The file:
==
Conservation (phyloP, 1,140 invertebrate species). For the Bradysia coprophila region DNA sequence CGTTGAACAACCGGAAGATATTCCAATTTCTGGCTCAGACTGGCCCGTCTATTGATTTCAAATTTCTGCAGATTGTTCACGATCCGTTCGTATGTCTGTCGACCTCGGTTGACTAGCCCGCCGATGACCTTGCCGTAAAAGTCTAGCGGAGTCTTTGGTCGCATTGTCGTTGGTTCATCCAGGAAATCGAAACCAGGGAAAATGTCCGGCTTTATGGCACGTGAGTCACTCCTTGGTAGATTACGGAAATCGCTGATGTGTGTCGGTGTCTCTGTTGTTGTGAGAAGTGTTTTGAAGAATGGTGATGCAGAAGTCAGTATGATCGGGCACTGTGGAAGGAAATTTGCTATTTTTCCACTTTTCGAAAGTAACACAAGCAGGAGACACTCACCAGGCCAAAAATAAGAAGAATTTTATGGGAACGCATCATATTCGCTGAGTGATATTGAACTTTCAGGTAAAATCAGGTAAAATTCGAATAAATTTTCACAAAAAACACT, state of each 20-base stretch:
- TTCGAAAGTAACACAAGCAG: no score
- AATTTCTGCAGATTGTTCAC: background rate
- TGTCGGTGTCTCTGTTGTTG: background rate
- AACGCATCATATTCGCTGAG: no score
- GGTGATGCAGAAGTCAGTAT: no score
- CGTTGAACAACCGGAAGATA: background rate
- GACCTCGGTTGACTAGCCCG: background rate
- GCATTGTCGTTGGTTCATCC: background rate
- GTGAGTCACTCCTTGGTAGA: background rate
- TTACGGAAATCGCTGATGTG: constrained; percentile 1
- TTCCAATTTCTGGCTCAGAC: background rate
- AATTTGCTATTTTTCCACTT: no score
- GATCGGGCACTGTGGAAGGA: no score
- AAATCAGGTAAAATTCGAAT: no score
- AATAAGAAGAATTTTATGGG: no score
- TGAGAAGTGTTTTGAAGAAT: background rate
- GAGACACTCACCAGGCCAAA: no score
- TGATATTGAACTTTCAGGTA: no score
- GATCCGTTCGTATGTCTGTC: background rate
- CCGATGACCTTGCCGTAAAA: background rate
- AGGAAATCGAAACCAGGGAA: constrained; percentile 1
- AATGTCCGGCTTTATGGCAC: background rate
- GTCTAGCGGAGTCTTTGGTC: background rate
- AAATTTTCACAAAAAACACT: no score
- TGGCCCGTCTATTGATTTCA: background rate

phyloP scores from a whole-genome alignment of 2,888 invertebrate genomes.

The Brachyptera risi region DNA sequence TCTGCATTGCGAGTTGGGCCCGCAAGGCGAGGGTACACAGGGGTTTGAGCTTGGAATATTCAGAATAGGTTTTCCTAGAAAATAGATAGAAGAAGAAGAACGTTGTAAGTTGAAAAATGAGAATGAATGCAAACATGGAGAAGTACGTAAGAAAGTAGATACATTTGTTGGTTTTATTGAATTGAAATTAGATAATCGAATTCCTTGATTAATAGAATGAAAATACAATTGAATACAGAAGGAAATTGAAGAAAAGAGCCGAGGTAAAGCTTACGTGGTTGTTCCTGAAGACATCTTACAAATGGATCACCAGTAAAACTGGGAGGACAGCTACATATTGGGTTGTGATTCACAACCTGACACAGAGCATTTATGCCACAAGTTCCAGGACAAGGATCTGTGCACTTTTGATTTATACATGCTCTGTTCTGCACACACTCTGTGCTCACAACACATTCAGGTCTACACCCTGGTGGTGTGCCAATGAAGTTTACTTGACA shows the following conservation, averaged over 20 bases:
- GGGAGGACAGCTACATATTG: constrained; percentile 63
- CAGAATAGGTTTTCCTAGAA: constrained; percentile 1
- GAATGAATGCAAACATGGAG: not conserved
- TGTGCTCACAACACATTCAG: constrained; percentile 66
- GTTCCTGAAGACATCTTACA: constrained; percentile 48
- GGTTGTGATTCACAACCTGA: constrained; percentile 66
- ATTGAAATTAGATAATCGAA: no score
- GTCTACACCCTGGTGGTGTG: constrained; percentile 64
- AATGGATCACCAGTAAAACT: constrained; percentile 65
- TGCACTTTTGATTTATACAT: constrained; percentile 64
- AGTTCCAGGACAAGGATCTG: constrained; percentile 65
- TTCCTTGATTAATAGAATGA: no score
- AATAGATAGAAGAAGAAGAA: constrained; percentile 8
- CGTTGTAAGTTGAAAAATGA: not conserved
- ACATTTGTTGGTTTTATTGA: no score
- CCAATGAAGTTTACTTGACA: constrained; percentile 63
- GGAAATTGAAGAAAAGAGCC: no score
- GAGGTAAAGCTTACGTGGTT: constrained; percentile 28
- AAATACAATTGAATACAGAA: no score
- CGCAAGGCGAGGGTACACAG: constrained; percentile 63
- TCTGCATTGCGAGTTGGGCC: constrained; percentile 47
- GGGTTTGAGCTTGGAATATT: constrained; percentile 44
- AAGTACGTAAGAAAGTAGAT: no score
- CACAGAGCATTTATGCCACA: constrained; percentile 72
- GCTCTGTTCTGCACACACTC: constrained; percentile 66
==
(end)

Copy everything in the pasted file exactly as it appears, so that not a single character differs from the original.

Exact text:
Conservation (phyloP, 1,140 invertebrate species). For the Bradysia coprophila region DNA sequence CGTTGAACAACCGGAAGATATTCCAATTTCTGGCTCAGACTGGCCCGTCTATTGATTTCAAATTTCTGCAGATTGTTCACGATCCGTTCGTATGTCTGTCGACCTCGGTTGACTAGCCCGCCGATGACCTTGCCGTAAAAGTCTAGCGGAGTCTTTGGTCGCATTGTCGTTGGTTCATCCAGGAAATCGAAACCAGGGAAAATGTCCGGCTTTATGGCACGTGAGTCACTCCTTGGTAGATTACGGAAATCGCTGATGTGTGTCGGTGTCTCTGTTGTTGTGAGAAGTGTTTTGAAGAATGGTGATGCAGAAGTCAGTATGATCGGGCACTGTGGAAGGAAATTTGCTATTTTTCCACTTTTCGAAAGTAACACAAGCAGGAGACACTCACCAGGCCAAAAATAAGAAGAATTTTATGGGAACGCATCATATTCGCTGAGTGATATTGAACTTTCAGGTAAAATCAGGTAAAATTCGAATAAATTTTCACAAAAAACACT, state of each 20-base stretch:
- TTCGAAAGTAACACAAGCAG: no score
- AATTTCTGCAGATTGTTCAC: background rate
- TGTCGGTGTCTCTGTTGTTG: background rate
- AACGCATCATATTCGCTGAG: no score
- GGTGATGCAGAAGTCAGTAT: no score
- CGTTGAACAACCGGAAGATA: background rate
- GACCTCGGTTGACTAGCCCG: background rate
- GCATTGTCGTTGGTTCATCC: background rate
- GTGAGTCACTCCTTGGTAGA: background rate
- TTACGGAAATCGCTGATGTG: constrained; percentile 1
- TTCCAATTTCTGGCTCAGAC: background rate
- AATTTGCTATTTTTCCACTT: no score
- GATCGGGCACTGTGGAAGGA: no score
- AAATCAGGTAAAATTCGAAT: no score
- AATAAGAAGAATTTTATGGG: no score
- TGAGAAGTGTTTTGAAGAAT: background rate
- GAGACACTCACCAGGCCAAA: no score
- TGATATTGAACTTTCAGGTA: no score
- GATCCGTTCGTATGTCTGTC: background rate
- CCGATGACCTTGCCGTAAAA: background rate
- AGGAAATCGAAACCAGGGAA: constrained; percentile 1
- AATGTCCGGCTTTATGGCAC: background rate
- GTCTAGCGGAGTCTTTGGTC: background rate
- AAATTTTCACAAAAAACACT: no score
- TGGCCCGTCTATTGATTTCA: background rate

phyloP scores from a whole-genome alignment of 2,888 invertebrate genomes.

The Brachyptera risi region DNA sequence TCTGCATTGCGAGTTGGGCCCGCAAGGCGAGGGTACACAGGGGTTTGAGCTTGGAATATTCAGAATAGGTTTTCCTAGAAAATAGATAGAAGAAGAAGAACGTTGTAAGTTGAAAAATGAGAATGAATGCAAACATGGAGAAGTACGTAAGAAAGTAGATACATTTGTTGGTTTTATTGAATTGAAATTAGATAATCGAATTCCTTGATTAATAGAATGAAAATACAATTGAATACAGAAGGAAATTGAAGAAAAGAGCCGAGGTAAAGCTTACGTGGTTGTTCCTGAAGACATCTTACAAATGGATCACCAGTAAAACTGGGAGGACAGCTACATATTGGGTTGTGATTCACAACCTGACACAGAGCATTTATGCCACAAGTTCCAGGACAAGGATCTGTGCACTTTTGATTTATACATGCTCTGTTCTGCACACACTCTGTGCTCACAACACATTCAGGTCTACACCCTGGTGGTGTGCCAATGAAGTTTACTTGACA shows the following conservation, averaged over 20 bases:
- GGGAGGACAGCTACATATTG: constrained; percentile 63
- CAGAATAGGTTTTCCTAGAA: constrained; percentile 1
- GAATGAATGCAAACATGGAG: not conserved
- TGTGCTCACAACACATTCAG: constrained; percentile 66
- GTTCCTGAAGACATCTTACA: constrained; percentile 48
- GGTTGTGATTCACAACCTGA: constrained; percentile 66
- ATTGAAATTAGATAATCGAA: no score
- GTCTACACCCTGGTGGTGTG: constrained; percentile 64
- AATGGATCACCAGTAAAACT: constrained; percentile 65
- TGCACTTTTGATTTATACAT: constrained; percentile 64
- AGTTCCAGGACAAGGATCTG: constrained; percentile 65
- TTCCTTGATTAATAGAATGA: no score
- AATAGATAGAAGAAGAAGAA: constrained; percentile 8
- CGTTGTAAGTTGAAAAATGA: not conserved
- ACATTTGTTGGTTTTATTGA: no score
- CCAATGAAGTTTACTTGACA: constrained; percentile 63
- GGAAATTGAAGAAAAGAGCC: no score
- GAGGTAAAGCTTACGTGGTT: constrained; percentile 28
- AAATACAATTGAATACAGAA: no score
- CGCAAGGCGAGGGTACACAG: constrained; percentile 63
- TCTGCATTGCGAGTTGGGCC: constrained; percentile 47
- GGGTTTGAGCTTGGAATATT: constrained; percentile 44
- AAGTACGTAAGAAAGTAGAT: no score
- CACAGAGCATTTATGCCACA: constrained; percentile 72
- GCTCTGTTCTGCACACACTC: constrained; percentile 66